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March 23rd, 2017
Posted In: Articles
In celebration of the latest wetsuit season, we talked all things Patagonia wetsuits with Patagonia’s very own Wetsuit Product Line Manager, Hub Hubbard. Read on to see what he has to say about his role with this environmentally-conscious and awesome brand.
The man behind the suits, Hub Hubbard.
Tell us a little about yourself and what you do at Patagonia?
HUB: I’ve been working with wetsuits for about 20 years and been at Patagonia since 2012. I am the Product Line Manager for Wetsuits, so basically I oversee all things wetsuits. I work with design, development, production, sales and marketing, all the way to repairs.
What’s the coldest water you’ve surfed in recently? Which suit did you wear and how did it perform for you?
HUB:The last really cold water I surfed in was the Ice Bach river wave in Munich and I was wearing an R5. The suit performed great! Much better than my river surfing ability. Lately around home the water has been in the mid-to-low 50’s and I’ve been using an R3.
How do Patagonia wetsuits work?
HUB: They work just like any other high-performance wetsuit. The main point of difference is that our newest suits are made using natural rubber. Functionally, though, you would not know the difference. Maybe the biggest point of difference is the 80% reduction in CO2 emissions and the fact that we source only from plantations that are Forest Stewardship Council – certified by Rainforest Alliance.
Are the wetsuit designs driven by warmth? Performance? Long-lasting?
HUB: Yes, all of those things. The #1 thing in our mission statement is “Build the best product” and we actually rate all of our products around a set of ethos from Yvon himself. We are continually trying to improve this internal score. Our wetsuits find the perfect balance between warmth, durability and flexibility.
Why was the merino wool lining dropped from Patagonia wetsuits?
HUB:The merino wool was suspended due to supply chain logistics. We decided it was more important to focus on natural rubber and hopefully we can re-introduce wool or something similar back into the range in the future. For the time being we are using as much recycled material as we can.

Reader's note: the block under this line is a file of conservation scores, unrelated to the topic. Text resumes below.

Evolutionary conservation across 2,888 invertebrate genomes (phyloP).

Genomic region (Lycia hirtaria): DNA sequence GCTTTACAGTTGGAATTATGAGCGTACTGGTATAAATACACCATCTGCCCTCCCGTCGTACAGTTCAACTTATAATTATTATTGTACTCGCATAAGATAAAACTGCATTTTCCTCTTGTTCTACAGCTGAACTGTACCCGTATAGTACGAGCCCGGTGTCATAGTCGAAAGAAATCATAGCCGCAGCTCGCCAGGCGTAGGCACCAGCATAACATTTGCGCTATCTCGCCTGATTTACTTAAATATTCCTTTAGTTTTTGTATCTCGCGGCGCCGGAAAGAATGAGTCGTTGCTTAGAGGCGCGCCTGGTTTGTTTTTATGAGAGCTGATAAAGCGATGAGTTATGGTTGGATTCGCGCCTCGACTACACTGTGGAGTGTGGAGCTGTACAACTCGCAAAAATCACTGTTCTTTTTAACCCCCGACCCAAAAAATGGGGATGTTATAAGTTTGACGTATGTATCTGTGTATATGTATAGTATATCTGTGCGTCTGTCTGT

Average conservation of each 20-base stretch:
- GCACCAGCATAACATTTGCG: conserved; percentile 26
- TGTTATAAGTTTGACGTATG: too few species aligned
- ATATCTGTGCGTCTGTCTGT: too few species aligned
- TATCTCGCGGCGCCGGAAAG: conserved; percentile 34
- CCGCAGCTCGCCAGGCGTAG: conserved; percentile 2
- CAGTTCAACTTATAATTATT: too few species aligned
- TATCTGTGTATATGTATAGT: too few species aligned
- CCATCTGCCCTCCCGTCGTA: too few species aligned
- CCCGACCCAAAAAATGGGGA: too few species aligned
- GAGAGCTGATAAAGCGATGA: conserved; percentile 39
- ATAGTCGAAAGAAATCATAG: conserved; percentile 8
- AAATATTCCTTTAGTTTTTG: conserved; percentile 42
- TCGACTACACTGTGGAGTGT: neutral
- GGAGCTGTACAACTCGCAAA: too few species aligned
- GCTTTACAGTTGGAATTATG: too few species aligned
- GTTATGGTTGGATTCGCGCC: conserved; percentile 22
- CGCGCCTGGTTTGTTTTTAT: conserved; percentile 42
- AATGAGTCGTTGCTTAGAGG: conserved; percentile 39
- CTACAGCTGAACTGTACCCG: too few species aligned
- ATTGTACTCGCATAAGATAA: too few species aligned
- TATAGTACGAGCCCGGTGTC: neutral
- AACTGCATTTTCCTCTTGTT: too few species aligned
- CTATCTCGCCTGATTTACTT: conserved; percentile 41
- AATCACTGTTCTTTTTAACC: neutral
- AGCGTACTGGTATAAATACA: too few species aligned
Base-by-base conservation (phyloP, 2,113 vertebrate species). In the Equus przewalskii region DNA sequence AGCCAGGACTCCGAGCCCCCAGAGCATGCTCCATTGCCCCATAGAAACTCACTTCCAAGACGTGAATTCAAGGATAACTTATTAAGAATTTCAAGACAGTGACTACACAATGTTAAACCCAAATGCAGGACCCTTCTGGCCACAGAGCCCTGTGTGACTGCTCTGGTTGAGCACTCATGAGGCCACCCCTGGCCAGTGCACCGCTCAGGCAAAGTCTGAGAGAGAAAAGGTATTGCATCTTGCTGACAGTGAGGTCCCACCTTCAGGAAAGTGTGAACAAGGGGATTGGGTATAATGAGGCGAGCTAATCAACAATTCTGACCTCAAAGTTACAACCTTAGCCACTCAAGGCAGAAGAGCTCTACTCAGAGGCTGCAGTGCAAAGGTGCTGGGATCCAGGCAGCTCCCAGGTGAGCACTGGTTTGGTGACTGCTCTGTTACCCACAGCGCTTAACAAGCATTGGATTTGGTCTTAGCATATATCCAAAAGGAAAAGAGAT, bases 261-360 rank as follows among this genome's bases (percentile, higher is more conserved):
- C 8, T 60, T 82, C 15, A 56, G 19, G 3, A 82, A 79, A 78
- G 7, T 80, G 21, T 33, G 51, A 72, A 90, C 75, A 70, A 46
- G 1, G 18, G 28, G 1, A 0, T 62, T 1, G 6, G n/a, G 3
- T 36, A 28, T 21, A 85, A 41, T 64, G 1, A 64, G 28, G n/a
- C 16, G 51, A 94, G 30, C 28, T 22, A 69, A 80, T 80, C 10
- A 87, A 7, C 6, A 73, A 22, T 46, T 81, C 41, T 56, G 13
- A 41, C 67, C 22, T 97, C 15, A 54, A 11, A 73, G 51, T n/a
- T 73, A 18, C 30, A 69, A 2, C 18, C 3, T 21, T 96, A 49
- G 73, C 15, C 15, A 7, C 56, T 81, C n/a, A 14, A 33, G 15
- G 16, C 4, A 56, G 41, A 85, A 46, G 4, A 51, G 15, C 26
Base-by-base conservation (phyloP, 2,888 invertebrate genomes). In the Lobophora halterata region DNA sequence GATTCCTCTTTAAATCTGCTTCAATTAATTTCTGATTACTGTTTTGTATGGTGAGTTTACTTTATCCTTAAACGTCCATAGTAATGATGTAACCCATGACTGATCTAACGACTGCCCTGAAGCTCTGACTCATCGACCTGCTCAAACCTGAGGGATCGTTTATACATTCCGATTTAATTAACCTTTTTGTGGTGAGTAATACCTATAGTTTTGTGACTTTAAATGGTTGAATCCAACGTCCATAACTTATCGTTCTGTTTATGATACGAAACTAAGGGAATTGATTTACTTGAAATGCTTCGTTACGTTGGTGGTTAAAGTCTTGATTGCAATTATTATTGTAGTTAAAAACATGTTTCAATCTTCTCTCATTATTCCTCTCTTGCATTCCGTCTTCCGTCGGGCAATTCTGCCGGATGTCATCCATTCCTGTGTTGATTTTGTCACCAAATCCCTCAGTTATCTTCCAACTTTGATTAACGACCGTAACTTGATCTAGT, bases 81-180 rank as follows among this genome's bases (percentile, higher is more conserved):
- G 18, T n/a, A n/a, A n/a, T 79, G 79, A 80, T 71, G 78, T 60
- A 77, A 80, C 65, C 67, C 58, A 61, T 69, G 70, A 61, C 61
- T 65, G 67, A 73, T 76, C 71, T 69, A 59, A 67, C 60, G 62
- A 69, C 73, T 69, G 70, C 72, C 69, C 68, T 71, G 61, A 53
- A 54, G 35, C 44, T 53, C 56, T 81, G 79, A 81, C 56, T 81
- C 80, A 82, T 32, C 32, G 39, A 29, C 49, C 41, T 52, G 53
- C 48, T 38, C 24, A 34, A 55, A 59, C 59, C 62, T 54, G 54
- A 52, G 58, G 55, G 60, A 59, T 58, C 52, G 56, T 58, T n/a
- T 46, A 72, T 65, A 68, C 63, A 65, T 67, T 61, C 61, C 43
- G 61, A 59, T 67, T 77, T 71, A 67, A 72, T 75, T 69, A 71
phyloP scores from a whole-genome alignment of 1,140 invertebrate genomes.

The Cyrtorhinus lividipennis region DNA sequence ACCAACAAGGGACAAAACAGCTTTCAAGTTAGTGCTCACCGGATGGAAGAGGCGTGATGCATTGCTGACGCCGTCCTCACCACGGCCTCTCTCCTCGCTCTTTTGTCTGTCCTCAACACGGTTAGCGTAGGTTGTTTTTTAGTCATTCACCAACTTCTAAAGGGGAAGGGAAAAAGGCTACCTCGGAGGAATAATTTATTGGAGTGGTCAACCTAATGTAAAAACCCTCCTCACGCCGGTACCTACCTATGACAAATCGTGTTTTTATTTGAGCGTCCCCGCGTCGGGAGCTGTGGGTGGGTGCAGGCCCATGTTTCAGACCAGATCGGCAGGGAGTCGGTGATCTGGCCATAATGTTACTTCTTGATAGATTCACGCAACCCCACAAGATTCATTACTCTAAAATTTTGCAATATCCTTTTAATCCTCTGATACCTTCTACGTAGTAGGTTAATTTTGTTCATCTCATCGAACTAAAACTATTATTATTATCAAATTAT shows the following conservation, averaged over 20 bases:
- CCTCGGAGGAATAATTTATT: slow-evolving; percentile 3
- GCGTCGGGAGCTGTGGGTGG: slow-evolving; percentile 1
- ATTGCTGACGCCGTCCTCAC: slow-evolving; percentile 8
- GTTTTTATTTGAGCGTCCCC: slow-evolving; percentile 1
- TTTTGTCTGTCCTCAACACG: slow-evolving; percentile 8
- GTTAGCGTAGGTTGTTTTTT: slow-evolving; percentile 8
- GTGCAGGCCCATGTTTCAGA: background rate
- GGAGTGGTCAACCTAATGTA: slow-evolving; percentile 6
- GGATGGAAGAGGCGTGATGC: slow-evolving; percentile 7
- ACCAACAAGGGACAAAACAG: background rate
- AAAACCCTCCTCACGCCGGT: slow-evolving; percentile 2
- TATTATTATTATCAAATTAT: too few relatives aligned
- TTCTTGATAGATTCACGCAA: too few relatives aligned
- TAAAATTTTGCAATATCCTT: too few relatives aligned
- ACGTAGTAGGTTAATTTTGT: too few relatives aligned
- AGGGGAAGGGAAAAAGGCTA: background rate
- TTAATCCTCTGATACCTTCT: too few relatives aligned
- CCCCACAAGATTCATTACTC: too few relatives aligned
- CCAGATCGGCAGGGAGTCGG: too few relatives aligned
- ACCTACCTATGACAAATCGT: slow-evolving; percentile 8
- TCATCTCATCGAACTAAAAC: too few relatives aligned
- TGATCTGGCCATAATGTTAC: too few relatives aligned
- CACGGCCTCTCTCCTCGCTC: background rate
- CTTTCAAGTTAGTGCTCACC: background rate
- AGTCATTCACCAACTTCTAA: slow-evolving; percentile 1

What are the key features or ideas that go into creating Patagonia wetsuits?
HUB: As mentioned, we always start with “build the best”, which captures those three characteristics listed above: warmth, performance, long-lasting. The next thing in our mission statement is “Cause no unnecessary harm,” and, “Use business to inspire solutions to the environmental crisis”. The new Yulex wetsuits kind of tick all of those boxes.
Speaking of Yulex, can you tell us a little about this new wetsuit technology?
HUB: Yulex is a rubber supply company. We’ve been working with them since 1998 and brought the first version of natural rubber wetsuit to market in 2013. Three years later and we switched our entire range to natural rubber.
Is Yulex heavier or lighter than traditional neoprene?
HUB: The Yulex natural rubber foam we are using is basically indiscernible from neoprene. If I didn’t tell you it wasn’t, you wouldn’t know!
The new 2.5mm Men’s Yulex Fullsuit
Why is traditional neoprene bad for the environment?
HUB: The production of traditional neoprene is quite toxic and energy intensive. Also, the main ingredient, be it petroleum or limestone, is finite and must be excavated. Using natural rubber from a responsible FSC certified plantation eliminates that process and is actually carbon negative. This reduces CO2 emissions by up to 80% over using traditional neoprene in a wetsuit.
How do Patagonia springsuits/tops or products with flatlock seams differ from cold water Patagonia wetsuits?
HUB: Flatlock stitching is used on suits that don’t need to be watertight. It actually allows water to pass through which can prevent you from overheating. This construction can be found in all of our vests, tops and shortys that are meant for warmer climates.
Do Patagonia wetsuits differ from other brands in how they provide insulation?
HUB: Patagonia wetsuits work just like a traditional neoprene wetsuit when it comes to insulation. We use recycled polyester fiber blends that provide warmth and are fast drying.
Any additional words on how Patagonia wetsuits work and the brand as a whole?
HUB: It goes without saying that all companies make a good suit these days. It really boils down to price, fit and service. That said, we’ve made the decision to use natural rubber which reduces C02 emissions by 80% over a neoprene wetsuit, but we couldn’t do that if we compromised functionality in any way. If I didn’t tell you these suits weren’t neoprene, you would have no idea. Patagonia is also widely known for the Ironclad Guarantee and you won’t find better customer service anywhere on the planet.
With the Patagonia Yulex wetsuits would they be suitable for triathlon or is there another neoprene free suit you would recommend?
Honestly, the Patagonia Yulex wetsuits were more designed towards surfing or other general watersports. Triathlon wetsuits are kind of in their own wetsuit realm, really. With that being said, unfortunately, we do not offer a neoprene-free triathlon specific wetsuit yet (although maybe down the line more triathlon wetsuits brands will consider creating a neoprene-free alternative). Thank you for reaching out, we really appreciate it!
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